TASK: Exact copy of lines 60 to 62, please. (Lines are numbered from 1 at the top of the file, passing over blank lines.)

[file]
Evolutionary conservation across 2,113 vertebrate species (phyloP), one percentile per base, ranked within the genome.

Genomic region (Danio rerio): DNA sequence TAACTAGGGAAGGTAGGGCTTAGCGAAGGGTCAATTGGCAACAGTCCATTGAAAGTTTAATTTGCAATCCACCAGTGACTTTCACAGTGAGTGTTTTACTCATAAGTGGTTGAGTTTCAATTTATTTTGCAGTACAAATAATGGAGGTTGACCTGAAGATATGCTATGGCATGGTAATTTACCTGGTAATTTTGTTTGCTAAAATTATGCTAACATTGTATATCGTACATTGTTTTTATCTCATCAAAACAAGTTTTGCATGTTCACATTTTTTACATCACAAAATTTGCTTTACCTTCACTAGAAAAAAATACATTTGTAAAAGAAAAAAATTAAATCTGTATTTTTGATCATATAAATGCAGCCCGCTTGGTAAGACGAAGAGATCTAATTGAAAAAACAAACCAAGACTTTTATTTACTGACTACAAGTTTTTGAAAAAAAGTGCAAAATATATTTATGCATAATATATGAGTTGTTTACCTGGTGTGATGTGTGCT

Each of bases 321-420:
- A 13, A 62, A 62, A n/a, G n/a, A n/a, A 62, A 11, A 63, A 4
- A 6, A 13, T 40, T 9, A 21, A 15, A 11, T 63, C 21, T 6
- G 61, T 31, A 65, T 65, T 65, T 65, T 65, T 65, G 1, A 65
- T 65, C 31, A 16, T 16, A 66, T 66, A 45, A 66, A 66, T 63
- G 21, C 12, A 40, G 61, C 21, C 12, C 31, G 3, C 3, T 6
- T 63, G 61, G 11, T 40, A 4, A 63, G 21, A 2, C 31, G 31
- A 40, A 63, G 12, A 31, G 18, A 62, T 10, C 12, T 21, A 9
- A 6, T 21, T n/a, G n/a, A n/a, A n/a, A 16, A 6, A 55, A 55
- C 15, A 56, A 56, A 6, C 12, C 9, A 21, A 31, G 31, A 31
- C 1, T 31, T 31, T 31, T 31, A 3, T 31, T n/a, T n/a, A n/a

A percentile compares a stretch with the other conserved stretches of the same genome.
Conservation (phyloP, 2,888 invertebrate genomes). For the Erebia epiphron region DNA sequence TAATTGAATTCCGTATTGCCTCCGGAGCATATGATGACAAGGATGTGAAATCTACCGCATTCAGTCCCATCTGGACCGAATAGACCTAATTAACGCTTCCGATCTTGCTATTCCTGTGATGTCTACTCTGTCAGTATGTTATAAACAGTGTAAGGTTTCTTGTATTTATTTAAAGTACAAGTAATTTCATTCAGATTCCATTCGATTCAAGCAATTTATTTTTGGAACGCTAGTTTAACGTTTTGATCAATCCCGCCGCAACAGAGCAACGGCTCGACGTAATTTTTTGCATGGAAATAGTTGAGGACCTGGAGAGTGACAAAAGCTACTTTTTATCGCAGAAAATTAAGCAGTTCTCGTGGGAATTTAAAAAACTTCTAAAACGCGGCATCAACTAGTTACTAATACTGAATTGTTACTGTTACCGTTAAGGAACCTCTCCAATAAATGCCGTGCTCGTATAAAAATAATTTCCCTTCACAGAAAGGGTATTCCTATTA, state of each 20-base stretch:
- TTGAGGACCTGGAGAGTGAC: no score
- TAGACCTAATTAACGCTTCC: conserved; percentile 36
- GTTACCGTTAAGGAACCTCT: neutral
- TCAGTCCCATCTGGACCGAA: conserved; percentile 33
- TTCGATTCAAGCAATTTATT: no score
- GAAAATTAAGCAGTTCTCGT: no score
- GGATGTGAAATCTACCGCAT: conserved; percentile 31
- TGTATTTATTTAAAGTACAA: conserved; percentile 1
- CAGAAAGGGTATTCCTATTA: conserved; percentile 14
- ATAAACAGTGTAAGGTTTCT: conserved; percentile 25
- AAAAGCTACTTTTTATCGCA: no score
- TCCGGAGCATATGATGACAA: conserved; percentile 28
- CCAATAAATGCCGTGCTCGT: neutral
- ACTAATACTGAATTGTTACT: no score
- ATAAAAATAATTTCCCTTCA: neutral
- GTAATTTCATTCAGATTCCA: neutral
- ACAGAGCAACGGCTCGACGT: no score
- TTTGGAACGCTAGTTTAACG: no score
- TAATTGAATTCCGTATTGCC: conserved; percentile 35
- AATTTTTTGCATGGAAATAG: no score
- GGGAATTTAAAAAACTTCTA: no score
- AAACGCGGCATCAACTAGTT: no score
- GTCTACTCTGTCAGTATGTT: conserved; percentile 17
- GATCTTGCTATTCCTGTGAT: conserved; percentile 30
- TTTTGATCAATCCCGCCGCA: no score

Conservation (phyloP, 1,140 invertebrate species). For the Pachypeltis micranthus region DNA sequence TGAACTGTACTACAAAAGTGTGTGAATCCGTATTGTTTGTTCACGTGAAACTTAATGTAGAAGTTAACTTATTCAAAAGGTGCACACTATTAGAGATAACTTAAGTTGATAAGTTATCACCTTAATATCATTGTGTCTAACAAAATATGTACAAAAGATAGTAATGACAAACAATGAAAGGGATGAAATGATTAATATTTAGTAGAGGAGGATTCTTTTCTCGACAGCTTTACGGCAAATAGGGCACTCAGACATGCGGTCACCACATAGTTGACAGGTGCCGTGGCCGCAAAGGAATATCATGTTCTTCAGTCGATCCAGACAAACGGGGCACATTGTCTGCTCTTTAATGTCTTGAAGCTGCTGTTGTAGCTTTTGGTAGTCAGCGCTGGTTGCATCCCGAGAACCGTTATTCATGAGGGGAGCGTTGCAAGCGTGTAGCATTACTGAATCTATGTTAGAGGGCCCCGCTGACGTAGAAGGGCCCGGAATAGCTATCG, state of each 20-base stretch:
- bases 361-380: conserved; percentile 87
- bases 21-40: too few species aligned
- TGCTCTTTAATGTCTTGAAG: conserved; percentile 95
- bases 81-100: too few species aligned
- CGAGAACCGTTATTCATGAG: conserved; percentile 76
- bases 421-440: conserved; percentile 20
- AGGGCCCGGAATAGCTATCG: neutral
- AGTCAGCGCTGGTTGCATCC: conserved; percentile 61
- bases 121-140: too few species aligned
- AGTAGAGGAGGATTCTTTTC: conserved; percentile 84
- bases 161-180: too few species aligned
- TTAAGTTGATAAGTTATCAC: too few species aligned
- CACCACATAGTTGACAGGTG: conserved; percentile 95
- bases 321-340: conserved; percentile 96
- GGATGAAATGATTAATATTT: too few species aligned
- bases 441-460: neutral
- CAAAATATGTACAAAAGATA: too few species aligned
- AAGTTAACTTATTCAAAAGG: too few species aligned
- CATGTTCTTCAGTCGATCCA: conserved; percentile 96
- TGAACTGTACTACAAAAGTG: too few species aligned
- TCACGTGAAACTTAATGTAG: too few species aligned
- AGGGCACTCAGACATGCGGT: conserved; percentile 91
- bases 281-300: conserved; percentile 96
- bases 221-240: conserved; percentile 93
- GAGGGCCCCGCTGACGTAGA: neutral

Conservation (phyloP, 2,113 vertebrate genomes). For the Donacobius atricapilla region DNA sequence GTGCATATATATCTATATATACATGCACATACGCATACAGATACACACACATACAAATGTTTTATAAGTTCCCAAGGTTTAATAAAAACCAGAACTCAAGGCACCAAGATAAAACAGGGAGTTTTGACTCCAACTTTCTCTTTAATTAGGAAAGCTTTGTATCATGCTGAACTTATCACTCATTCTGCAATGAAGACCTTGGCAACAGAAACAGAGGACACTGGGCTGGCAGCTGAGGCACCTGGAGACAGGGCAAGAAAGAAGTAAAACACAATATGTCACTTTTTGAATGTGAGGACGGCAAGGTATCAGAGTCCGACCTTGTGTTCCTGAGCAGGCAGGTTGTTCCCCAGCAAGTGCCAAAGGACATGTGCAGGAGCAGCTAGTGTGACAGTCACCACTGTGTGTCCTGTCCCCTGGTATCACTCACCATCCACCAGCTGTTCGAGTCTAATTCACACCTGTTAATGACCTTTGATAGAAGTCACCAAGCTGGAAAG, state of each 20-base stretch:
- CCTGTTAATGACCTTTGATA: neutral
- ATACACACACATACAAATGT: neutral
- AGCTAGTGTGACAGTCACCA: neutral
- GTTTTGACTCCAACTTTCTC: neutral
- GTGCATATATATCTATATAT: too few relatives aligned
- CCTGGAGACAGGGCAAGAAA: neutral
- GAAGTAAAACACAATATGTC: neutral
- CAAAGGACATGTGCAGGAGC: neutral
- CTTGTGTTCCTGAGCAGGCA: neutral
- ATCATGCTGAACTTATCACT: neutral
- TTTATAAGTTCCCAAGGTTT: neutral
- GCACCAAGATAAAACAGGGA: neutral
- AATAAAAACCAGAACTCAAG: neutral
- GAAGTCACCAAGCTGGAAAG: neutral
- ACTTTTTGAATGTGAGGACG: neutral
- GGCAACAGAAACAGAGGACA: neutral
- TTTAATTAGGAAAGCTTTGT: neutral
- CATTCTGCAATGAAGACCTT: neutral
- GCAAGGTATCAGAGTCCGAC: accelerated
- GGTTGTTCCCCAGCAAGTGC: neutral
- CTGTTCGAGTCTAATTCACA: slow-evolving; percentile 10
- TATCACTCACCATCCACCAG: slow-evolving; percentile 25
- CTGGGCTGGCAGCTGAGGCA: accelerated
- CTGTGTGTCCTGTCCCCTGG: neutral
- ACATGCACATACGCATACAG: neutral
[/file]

- CATGTTCTTCAGTCGATCCA: conserved; percentile 96
- TGAACTGTACTACAAAAGTG: too few species aligned
- TCACGTGAAACTTAATGTAG: too few species aligned